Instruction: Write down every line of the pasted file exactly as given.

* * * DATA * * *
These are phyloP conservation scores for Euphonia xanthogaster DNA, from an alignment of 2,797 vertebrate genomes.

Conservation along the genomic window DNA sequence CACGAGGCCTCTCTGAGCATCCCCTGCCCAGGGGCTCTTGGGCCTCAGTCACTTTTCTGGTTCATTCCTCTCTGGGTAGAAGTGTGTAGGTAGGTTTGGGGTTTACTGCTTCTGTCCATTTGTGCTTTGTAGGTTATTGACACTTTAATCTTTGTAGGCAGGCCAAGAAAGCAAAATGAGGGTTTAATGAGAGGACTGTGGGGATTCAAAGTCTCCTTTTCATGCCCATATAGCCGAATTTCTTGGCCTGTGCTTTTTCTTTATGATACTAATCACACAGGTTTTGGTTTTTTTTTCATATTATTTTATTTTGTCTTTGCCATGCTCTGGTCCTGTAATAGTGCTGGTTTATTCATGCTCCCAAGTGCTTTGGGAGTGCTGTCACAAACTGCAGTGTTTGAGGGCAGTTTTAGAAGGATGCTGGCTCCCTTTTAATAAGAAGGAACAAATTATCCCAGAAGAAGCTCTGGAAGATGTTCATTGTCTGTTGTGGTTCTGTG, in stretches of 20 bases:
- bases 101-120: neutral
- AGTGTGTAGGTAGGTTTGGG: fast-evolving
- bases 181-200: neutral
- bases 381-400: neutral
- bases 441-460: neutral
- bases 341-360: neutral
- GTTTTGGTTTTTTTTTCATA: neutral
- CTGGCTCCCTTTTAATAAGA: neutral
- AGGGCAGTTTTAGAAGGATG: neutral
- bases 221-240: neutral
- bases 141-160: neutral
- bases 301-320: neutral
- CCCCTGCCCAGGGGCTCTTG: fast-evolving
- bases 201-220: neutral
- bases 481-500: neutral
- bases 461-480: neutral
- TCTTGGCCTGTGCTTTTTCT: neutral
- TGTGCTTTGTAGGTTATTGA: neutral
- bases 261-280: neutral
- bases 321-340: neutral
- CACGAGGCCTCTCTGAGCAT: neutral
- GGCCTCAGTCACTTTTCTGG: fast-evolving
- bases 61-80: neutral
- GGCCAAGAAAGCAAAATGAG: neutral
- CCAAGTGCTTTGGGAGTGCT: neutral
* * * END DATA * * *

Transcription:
These are phyloP conservation scores for Euphonia xanthogaster DNA, from an alignment of 2,797 vertebrate genomes.

Conservation along the genomic window DNA sequence CACGAGGCCTCTCTGAGCATCCCCTGCCCAGGGGCTCTTGGGCCTCAGTCACTTTTCTGGTTCATTCCTCTCTGGGTAGAAGTGTGTAGGTAGGTTTGGGGTTTACTGCTTCTGTCCATTTGTGCTTTGTAGGTTATTGACACTTTAATCTTTGTAGGCAGGCCAAGAAAGCAAAATGAGGGTTTAATGAGAGGACTGTGGGGATTCAAAGTCTCCTTTTCATGCCCATATAGCCGAATTTCTTGGCCTGTGCTTTTTCTTTATGATACTAATCACACAGGTTTTGGTTTTTTTTTCATATTATTTTATTTTGTCTTTGCCATGCTCTGGTCCTGTAATAGTGCTGGTTTATTCATGCTCCCAAGTGCTTTGGGAGTGCTGTCACAAACTGCAGTGTTTGAGGGCAGTTTTAGAAGGATGCTGGCTCCCTTTTAATAAGAAGGAACAAATTATCCCAGAAGAAGCTCTGGAAGATGTTCATTGTCTGTTGTGGTTCTGTG, in stretches of 20 bases:
- bases 101-120: neutral
- AGTGTGTAGGTAGGTTTGGG: fast-evolving
- bases 181-200: neutral
- bases 381-400: neutral
- bases 441-460: neutral
- bases 341-360: neutral
- GTTTTGGTTTTTTTTTCATA: neutral
- CTGGCTCCCTTTTAATAAGA: neutral
- AGGGCAGTTTTAGAAGGATG: neutral
- bases 221-240: neutral
- bases 141-160: neutral
- bases 301-320: neutral
- CCCCTGCCCAGGGGCTCTTG: fast-evolving
- bases 201-220: neutral
- bases 481-500: neutral
- bases 461-480: neutral
- TCTTGGCCTGTGCTTTTTCT: neutral
- TGTGCTTTGTAGGTTATTGA: neutral
- bases 261-280: neutral
- bases 321-340: neutral
- CACGAGGCCTCTCTGAGCAT: neutral
- GGCCTCAGTCACTTTTCTGG: fast-evolving
- bases 61-80: neutral
- GGCCAAGAAAGCAAAATGAG: neutral
- CCAAGTGCTTTGGGAGTGCT: neutral